On Halloween night, a shooting broke out at a crowded house party in a California property that had been rented on Airbnb.
Five people were killed and several more injured. The owner of the property told the San Francisco Chronicle the woman who rented it said she wanted to host a small family reunion. A spokesperson for Airbnb said the company was “horrified by this tragedy [and] have taken action to ban the booking guest from our platform.”
Since then, the company has taken steps to amp up protections for users on its platform, banning “party houses,” launching a new neighborhood support line, and vowing to verify the seven million listings on its platform. The measures come at a critical time for the company as it seeks to iron out regulatory and safety issues ahead of its anticipated IPO next year.
However, according to the Wall Street Journal, there is a history of tension inside the $31 billion company about how much responsibility to shoulder when things go wrong — an issue that looms large over the wider tech industry.
Back in 2017, employees reportedly floated the idea of requiring users of the platform to supply a government ID—an idea that was rejected by executives, including CEO Brian Chesky, who feared it would deter people from using the platform.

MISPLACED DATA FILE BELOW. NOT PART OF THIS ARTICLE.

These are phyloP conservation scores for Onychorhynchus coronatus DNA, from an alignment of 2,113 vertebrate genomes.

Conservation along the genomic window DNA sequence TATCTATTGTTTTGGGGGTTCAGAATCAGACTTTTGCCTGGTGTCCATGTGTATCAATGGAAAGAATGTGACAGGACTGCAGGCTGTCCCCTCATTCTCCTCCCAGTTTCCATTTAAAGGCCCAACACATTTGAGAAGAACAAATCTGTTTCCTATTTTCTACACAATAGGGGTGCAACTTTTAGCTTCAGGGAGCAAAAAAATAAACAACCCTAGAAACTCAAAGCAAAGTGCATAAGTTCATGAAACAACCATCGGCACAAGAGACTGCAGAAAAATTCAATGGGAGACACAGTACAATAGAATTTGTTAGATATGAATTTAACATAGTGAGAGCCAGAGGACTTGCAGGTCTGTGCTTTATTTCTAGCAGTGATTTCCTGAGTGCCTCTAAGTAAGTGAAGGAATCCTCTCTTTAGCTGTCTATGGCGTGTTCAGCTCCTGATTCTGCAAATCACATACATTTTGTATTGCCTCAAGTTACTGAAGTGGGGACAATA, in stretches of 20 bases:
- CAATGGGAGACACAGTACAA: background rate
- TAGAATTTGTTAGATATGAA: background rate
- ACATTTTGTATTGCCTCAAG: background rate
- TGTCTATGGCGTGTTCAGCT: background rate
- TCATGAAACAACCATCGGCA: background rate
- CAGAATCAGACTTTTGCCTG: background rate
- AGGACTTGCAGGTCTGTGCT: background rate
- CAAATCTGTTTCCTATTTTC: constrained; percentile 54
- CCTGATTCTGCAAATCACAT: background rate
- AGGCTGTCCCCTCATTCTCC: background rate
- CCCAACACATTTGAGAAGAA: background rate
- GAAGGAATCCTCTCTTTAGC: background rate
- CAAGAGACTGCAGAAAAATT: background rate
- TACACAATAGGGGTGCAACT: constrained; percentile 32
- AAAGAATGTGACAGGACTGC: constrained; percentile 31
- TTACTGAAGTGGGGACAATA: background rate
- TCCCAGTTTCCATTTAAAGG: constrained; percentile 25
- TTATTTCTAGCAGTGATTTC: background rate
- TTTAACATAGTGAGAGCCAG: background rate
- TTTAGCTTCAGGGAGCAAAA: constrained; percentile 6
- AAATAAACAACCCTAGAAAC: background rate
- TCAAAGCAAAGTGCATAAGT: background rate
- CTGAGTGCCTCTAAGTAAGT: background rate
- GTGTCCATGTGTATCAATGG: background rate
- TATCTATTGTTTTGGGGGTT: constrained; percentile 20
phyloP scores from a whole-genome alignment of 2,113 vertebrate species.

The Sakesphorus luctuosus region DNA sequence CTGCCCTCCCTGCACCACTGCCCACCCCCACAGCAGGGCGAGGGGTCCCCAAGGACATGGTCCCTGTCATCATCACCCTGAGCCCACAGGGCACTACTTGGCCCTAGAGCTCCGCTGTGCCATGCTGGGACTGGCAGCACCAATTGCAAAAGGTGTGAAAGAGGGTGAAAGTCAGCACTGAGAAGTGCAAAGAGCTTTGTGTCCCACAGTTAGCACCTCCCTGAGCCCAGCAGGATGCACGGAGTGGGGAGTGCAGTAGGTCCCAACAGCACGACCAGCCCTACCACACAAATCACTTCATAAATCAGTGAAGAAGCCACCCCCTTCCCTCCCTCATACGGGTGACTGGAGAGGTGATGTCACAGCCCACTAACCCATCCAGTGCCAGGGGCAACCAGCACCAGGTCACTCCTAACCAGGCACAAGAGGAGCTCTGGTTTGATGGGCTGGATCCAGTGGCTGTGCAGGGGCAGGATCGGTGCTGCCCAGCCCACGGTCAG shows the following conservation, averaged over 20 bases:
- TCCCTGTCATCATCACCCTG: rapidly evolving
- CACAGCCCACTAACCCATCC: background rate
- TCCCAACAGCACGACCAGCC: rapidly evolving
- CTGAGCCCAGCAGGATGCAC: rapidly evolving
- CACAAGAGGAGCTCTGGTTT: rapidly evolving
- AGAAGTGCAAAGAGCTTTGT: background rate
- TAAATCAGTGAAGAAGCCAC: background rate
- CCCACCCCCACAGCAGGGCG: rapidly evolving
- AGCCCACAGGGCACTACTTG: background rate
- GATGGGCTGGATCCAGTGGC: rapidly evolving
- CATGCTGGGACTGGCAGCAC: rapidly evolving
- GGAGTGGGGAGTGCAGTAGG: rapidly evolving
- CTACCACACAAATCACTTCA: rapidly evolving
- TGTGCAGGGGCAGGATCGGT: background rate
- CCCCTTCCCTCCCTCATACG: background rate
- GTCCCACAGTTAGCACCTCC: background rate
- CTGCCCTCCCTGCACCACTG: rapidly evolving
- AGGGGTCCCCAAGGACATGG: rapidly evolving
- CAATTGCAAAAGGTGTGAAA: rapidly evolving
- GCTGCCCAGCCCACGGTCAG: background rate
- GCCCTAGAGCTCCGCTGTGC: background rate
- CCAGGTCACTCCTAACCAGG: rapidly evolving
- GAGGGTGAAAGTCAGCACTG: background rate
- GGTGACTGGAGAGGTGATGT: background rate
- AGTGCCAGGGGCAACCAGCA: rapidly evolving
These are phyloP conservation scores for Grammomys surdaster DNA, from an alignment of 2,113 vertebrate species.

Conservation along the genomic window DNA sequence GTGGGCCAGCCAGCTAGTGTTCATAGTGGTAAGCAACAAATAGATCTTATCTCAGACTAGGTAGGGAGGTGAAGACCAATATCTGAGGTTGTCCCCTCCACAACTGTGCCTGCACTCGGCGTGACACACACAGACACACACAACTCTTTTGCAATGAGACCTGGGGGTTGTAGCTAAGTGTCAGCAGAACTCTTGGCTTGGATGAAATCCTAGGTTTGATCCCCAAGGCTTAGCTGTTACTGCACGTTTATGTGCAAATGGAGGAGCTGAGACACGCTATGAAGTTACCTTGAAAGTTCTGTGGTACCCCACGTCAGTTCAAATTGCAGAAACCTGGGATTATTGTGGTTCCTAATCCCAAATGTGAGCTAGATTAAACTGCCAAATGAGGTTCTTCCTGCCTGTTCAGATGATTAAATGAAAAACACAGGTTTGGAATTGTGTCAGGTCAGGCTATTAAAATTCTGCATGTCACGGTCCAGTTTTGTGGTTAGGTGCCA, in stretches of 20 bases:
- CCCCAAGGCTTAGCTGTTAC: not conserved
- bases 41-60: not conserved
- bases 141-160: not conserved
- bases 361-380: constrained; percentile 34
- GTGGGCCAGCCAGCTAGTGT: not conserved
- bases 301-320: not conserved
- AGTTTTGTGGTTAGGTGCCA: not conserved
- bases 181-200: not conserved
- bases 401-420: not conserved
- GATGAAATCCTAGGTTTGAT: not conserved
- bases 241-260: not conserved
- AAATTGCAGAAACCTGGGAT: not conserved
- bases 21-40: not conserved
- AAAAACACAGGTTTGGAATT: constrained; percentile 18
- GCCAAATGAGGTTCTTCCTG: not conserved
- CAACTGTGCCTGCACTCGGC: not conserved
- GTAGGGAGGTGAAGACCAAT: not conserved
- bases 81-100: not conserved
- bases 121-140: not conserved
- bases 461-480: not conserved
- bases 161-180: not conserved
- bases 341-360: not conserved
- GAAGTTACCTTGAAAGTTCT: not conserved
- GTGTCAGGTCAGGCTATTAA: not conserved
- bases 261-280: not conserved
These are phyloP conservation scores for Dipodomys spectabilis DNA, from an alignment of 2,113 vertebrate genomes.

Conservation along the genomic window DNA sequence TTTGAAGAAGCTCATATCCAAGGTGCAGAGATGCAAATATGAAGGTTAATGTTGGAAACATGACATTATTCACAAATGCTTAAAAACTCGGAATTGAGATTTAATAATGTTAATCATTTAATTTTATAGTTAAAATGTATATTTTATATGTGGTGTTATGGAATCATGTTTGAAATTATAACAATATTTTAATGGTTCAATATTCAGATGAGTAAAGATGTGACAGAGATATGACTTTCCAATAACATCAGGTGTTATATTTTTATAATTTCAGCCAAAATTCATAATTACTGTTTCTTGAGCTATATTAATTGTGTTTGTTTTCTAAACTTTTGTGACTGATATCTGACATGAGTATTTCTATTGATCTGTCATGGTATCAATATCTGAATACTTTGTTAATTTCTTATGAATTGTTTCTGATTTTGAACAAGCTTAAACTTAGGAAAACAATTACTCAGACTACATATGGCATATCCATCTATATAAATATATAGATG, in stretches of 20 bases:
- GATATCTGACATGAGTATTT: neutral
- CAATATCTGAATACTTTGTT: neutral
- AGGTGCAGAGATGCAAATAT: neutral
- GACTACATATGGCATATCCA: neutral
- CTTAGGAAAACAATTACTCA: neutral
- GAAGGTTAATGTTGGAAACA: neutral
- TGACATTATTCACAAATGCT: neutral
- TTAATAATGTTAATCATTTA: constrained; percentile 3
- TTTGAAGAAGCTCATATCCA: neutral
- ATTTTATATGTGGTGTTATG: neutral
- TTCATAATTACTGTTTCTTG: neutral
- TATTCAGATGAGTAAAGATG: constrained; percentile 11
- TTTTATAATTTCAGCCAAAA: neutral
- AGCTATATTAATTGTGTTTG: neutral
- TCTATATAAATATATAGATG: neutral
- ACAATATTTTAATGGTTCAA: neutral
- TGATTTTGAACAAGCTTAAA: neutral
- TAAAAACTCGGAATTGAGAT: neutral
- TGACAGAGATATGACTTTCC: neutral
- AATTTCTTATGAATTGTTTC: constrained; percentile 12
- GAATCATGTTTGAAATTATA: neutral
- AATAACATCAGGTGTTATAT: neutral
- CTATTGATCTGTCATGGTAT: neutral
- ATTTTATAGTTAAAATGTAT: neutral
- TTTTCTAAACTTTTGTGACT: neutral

Chesky’s thinking has perhaps shifted on the matter. After the Halloween shooting, he said Airbnb needed to “take more responsibility for the stuff on our platform. This has been a gradual, maybe too gradual, transition for our industry.”
Margaret Richardson, Airbnb’s vice president of trust, told the Journal that the company is committed to safety, and is working on each issue as they come up.
She said some potential users, including those in developing countries, might not have government IDs, and requiring them would risk alienating such customers. However, she said the company had its own controls for verifying users.
An analysis by the Journal that cross-checked police records with addresses on short-term rental licences found hundreds of instances of crime at these properties, including sexual assaults.
Airbnb said only 0.05% of trips recorded on its platform in the 12 months before July 31 had any reported safety issues.
Airbnb regularly makes out-of-court monetary settlements to resolve complaints from guests and hosts, according to the Journal. In 2017 alone, it settled hundreds of disputes with refunds, credits or cash, sources told the publication. [WSJ] — Sylvia Varnham O’Regan